Condoleezza Rice's 'Extraordinary, Ordinary' Life

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Birmingham, Ala. was not a sane or safe place for a Black family in the 1950s or 60s.

But it was home for John and Angelena Rice and their daughter, former U.S. Secretary of State Condoleezza Rice.  The city was so torn apart by racial violence it had earned the nickname "Bombingham."

It seemed an unlikely place to produce a future top diplomat for the country.

But Dr. Rice says her journey from the segregated South to high academia, and then to international diplomacy is a truly American story.

Foundation for Success

"Birmingham, Alabama, deep segregated south, (was) a place where you couldn't go into the Woolworth's and have a hamburger at the lunch counter," Rice recalled.

In her recent family memoir, "Extraordinary, Ordinary People," Rice recounts how her parents and grandparents created a foundation for success in the heart of the Jim Crow South. 

"This is really an American story. It's a story that says you can come from pretty humble circumstances and you can be expected to do great things if you have a few ingredients," Rice said of her memoir.

"I had parents who gave me unconditional love. And there isn't really any substitute for it," she told CBN. "Because my parents - and really my grandparents and the community - are very much the reason that I am who I am.

Extraordinary Tenacity

Her grandfather, a sharecropper's son, paid a year's worth of cotton for his freshman year at Stillman College. He became a Presbyterian minister after receiving a scholarship that paid for the rest of his education.

From that point forward, he planted churches and schools in community after community.

"And in my case, I had parents and grandparents, and a community that was remarkable for its tenacity and for its perseverance," Rice recalled. "These were, in many ways, ordinary people."

Her father, John Rice, followed in his father's footsteps, also becoming a Presbyterian minister after earning a college degree. He also worked as a high school guidance counselor.

Her mother, Angelena, was a teacher and a musician just like her mother before her. Rice's grandmother started the young Condi on the piano when she was just three years old. In fact, her name "Condoleezza" means "play with sweetness."

"My mother was an artist and I think I inherited her artistic temperament, her love of the arts, her belief that the arts are really our democratic heritage, they shouldn't be for the elite," Rice said.

Investing in Others

The Rices invested their lives in others. The oppression and racial hatred they endured didn't stop them from opening doors of opportunity for the next generation.

"In the afternoon my father had a youth fellowship. That was where he brought kids from really all over the city," Rice recalled. "He would have for them bible study, but he also had social events.  On Tuesday we had tutoring in algebra and we had tutoring in French."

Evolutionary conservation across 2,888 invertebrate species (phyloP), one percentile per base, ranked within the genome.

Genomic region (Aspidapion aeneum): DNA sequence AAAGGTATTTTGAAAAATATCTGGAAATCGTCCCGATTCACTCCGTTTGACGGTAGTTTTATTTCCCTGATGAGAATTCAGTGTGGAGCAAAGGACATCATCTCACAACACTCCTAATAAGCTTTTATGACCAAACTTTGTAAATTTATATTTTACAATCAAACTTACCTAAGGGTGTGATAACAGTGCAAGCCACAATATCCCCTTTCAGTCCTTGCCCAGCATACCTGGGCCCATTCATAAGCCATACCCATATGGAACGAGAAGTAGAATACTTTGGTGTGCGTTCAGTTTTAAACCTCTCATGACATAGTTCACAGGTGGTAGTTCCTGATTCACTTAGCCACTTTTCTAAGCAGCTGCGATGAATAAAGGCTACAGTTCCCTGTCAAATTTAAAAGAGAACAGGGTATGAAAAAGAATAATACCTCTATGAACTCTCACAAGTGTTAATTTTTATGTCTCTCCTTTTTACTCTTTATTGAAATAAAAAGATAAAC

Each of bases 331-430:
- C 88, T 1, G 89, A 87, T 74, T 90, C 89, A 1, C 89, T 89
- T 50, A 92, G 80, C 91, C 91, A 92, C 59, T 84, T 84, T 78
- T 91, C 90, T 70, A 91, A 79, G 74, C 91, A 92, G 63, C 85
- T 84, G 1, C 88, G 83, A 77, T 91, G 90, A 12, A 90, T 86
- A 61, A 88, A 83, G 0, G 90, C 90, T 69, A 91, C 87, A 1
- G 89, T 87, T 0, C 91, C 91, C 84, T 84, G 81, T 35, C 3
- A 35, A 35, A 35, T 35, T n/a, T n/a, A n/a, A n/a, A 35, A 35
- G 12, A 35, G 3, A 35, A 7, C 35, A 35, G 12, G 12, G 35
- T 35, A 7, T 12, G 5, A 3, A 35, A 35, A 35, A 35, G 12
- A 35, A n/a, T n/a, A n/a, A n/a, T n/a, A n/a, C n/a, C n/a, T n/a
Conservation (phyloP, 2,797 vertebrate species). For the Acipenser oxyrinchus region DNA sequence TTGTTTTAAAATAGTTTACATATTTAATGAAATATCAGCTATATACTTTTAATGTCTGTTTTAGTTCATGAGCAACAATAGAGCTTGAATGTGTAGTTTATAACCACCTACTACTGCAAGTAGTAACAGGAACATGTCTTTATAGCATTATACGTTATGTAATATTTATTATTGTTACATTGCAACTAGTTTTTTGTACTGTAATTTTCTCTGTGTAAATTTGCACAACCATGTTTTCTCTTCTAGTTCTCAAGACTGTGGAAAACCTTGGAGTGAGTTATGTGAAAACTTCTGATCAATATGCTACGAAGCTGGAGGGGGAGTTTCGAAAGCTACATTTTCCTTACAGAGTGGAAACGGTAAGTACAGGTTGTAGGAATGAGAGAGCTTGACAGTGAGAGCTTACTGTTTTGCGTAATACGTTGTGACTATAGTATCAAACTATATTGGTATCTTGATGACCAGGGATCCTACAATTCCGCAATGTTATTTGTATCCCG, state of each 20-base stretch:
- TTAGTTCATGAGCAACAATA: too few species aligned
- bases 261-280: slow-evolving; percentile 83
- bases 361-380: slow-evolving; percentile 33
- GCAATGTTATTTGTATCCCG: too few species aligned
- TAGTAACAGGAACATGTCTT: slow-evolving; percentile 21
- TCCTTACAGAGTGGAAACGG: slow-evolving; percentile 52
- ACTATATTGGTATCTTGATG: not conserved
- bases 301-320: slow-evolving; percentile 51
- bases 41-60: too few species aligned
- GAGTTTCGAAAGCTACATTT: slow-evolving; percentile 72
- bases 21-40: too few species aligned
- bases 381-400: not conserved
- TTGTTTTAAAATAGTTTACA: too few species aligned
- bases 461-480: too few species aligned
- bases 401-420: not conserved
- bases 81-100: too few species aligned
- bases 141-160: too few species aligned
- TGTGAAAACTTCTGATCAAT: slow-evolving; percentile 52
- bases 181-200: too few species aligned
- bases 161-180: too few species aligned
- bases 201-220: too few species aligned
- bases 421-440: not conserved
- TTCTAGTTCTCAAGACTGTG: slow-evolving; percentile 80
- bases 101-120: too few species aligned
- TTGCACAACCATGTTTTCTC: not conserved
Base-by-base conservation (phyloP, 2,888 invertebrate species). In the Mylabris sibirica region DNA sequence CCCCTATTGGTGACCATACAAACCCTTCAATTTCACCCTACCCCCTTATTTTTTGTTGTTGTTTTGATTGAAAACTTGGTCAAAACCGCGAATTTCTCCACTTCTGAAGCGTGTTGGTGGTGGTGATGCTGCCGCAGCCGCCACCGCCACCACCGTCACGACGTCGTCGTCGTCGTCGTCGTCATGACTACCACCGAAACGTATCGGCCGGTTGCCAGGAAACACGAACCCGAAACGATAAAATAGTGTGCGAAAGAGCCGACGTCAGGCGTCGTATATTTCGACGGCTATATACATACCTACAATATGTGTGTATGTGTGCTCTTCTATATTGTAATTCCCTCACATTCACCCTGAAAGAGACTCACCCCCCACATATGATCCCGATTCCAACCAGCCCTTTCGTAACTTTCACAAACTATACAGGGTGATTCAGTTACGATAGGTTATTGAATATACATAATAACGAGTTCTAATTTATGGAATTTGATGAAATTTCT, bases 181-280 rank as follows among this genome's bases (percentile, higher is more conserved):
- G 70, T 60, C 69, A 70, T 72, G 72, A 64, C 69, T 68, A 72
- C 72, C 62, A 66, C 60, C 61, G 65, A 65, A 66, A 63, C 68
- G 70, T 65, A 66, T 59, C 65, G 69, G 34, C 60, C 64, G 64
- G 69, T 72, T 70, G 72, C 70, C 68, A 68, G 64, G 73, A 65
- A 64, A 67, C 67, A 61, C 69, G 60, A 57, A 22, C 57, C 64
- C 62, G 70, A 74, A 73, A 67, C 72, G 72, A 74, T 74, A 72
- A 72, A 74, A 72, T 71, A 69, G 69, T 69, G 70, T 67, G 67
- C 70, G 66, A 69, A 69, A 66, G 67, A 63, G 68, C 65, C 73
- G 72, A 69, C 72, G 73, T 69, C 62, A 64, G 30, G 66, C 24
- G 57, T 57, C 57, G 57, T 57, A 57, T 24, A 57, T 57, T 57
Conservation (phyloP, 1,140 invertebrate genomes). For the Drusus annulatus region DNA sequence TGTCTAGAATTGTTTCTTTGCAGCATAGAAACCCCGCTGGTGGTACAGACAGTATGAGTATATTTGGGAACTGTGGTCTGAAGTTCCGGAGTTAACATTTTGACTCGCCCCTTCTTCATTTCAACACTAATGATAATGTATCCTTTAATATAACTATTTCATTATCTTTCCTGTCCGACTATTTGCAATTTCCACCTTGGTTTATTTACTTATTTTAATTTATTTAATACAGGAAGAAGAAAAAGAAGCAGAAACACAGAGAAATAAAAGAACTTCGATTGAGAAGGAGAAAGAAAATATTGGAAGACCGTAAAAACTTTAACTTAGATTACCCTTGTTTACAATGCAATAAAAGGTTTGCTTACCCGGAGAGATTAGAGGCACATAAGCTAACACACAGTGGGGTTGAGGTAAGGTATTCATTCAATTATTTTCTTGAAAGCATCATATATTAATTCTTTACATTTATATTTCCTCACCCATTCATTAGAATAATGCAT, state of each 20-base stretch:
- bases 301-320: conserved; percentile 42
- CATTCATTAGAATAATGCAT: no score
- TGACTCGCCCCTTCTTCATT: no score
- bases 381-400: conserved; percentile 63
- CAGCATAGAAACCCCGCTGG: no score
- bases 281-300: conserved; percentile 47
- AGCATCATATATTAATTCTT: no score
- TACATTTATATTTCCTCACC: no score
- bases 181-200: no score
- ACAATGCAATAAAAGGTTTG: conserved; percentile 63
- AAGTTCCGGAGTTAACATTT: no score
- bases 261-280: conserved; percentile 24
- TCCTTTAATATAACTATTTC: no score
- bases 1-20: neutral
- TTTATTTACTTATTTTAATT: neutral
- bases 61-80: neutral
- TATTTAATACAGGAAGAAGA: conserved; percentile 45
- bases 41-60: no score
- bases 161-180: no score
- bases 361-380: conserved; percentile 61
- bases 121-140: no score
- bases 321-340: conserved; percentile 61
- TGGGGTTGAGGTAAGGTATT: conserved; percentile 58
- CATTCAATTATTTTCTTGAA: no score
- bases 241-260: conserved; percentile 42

"I was very much active in the church because, at a very young age, I started playing the piano for the church," she continued. "So we were kind of an interesting family. My mom played the organ, my father preached, and I played the piano."

A Nation Awakened

While young Condi was playing the piano in church on Sunday, Sept. 15, 1963, a large explosion rocked the community. Two blocks away, a bomb blast at the 16th Street Baptist Church, killed four girls who were preparing for morning choir worship. 

Black Birmingham was grief stricken. Their outrage awakened the nation.

History records these murders as a tipping point in the Civil Rights Movement. Rice remembers it as the day her playmate, Denise McNair, who had receiving her kindergarten diploma from Condi's father, was killed.

"When you walk through difficult circumstances or frightening circumstances, when you're younger - I was as a kid when 16th Street was bombed - you cling to your parents," she said. "And they, perhaps, cling to their faith to know how to help you through that."

"When you're an adult, you, of course, have family and friends, but you don't cling to your parents," she continued.

"You have to have something, though, that is there for you," she said. "And I think that's when it's most wonderful to have had a well-developed sense of faith."

A Parent's Greatest Gift

Having grown up during that era, Rice stressed the importance for today's Black Americans to really understand what it was like for parents like hers to be able to overcome the challenges they faced during that time.

"We owe so much to our parents' generation because they had every reason - and certainly even our grandparents - they had every reason to be beaten down, so to speak, by what they saw," she said.

"Every day, the humiliations of segregation. Every day the negative messages of segregation. And yet they lived lives of dignity, they lived productive lives," Rice recalled. "And that is really quite extraordinary given what they lived through."

"So we owe a debt of gratitude to that generation who brought us through," she continued.

"And, of course, the one thing that both of my parents had that I'm grateful to have is a deep and abiding faith in God," she said. "There's no greater gift parents can give their kids than that."

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